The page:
Giles: We did one for the Pixie Project, for which we were actually compensated, but it was a benefit show for animal shelter programs. And then we just did one for an underfunded high school that was sued by the parents because they were being forced to pay lab fees for art classes, and the court upheld the lawsuit, so now it’s not mandatory to pay your school fees for art. So now the school doesn’t have the funds to maintain its art program since so many parents are opting out of paying. We raised a chunk to help, but it was more about the awareness of this loss. For me in high school, what kept me alive was going to art classes. Hopefully this will help out those kids. I mean, art is good for you.
SLUG: Tell me about this awesome new vinyl pizza picture disc of Murder the Mountains!
Giles: I think it was probably Matt at Relapse Records. He just opened several new pizza joints in Portland, and it’s really good pizza! I think he probably had pizza on the brain, and wondered which band on his roster would want a pizza on their disk, and all the other bands are way too macho for that. Our friend Donovan made the pizza, ate the pizza (which was delicious) and they took a picture of it for that.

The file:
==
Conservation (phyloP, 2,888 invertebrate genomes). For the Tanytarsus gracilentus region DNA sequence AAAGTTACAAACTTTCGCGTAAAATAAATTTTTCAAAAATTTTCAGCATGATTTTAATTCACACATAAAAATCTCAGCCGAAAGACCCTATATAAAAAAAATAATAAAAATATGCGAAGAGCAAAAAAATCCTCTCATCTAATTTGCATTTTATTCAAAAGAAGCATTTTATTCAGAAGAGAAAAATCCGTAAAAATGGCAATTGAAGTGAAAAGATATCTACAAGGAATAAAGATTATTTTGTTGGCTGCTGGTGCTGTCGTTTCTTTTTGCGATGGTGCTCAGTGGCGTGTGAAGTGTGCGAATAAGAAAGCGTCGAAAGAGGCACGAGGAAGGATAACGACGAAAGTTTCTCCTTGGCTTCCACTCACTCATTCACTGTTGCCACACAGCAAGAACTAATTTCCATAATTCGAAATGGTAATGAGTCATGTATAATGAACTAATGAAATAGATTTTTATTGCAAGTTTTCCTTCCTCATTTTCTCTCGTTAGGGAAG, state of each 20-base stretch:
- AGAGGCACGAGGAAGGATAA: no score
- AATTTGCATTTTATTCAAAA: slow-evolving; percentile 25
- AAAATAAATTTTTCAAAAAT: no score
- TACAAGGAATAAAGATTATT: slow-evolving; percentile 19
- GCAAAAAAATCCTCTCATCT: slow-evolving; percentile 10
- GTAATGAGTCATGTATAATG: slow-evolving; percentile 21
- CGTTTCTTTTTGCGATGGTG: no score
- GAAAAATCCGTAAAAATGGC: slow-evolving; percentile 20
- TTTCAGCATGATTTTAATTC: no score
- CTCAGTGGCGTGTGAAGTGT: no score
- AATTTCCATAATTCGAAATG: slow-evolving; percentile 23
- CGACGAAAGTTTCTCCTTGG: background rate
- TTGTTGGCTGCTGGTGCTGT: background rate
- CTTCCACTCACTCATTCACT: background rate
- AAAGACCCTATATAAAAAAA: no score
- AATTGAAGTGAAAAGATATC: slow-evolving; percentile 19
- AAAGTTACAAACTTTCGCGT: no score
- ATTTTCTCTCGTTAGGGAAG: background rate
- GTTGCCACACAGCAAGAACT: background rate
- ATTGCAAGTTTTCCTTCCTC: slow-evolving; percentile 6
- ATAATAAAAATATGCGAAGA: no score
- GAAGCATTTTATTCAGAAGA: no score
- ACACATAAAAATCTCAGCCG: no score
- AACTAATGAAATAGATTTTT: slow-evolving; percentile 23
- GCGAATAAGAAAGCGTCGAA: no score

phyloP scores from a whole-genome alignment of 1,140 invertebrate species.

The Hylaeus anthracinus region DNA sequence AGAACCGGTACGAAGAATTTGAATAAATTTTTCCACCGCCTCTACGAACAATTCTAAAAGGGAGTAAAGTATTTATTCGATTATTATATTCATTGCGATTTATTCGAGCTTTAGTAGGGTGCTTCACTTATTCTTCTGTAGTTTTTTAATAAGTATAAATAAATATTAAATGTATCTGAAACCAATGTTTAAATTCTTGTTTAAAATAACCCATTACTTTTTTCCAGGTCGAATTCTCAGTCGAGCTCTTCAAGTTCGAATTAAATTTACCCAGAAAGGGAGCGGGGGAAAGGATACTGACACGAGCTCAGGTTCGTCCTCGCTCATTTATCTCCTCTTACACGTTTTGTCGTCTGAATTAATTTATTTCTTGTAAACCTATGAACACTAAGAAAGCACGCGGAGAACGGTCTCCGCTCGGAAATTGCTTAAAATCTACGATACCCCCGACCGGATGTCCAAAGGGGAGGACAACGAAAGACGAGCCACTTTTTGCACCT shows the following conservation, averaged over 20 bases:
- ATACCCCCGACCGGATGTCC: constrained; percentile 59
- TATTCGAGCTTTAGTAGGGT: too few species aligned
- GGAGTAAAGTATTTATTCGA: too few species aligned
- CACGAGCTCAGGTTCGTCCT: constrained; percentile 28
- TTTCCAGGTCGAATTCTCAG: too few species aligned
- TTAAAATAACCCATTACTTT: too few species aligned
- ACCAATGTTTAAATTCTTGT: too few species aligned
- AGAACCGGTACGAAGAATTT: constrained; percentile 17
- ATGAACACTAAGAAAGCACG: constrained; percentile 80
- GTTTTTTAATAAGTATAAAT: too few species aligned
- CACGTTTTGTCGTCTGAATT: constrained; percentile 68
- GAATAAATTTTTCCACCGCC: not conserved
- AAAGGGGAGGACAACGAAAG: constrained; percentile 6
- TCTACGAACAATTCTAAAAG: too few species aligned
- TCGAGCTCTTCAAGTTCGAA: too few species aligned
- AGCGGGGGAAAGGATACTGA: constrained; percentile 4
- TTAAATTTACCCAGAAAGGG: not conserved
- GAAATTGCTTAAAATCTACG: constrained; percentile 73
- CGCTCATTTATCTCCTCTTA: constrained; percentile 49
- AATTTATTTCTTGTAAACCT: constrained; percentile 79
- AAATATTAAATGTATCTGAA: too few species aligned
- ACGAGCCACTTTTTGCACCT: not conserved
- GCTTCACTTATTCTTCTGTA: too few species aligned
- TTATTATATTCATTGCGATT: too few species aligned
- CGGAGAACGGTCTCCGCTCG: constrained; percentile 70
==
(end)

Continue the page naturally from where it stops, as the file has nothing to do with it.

SLUG: Speaking of discs, when can we expect new work from Red Fang?
Giles: We’re planning on demos in September, and then real-deal studio in January. I would like to have a spring release. The problem is we’ve been touring for so long without a break, and we don’t really have a technique for writing music on the road, so this break in the fall will be spent writing. [Bassist] Aaron [Beam]’s wife is in several bands, so she’s gonna hand off their kid, and he’s gonna be the stay-at-home dad and she’ll be rock-and-roll mom for 2 months. It’s a good thing for us, to have these blacked-out dates where we cannot play shows. Now we’re forced to write.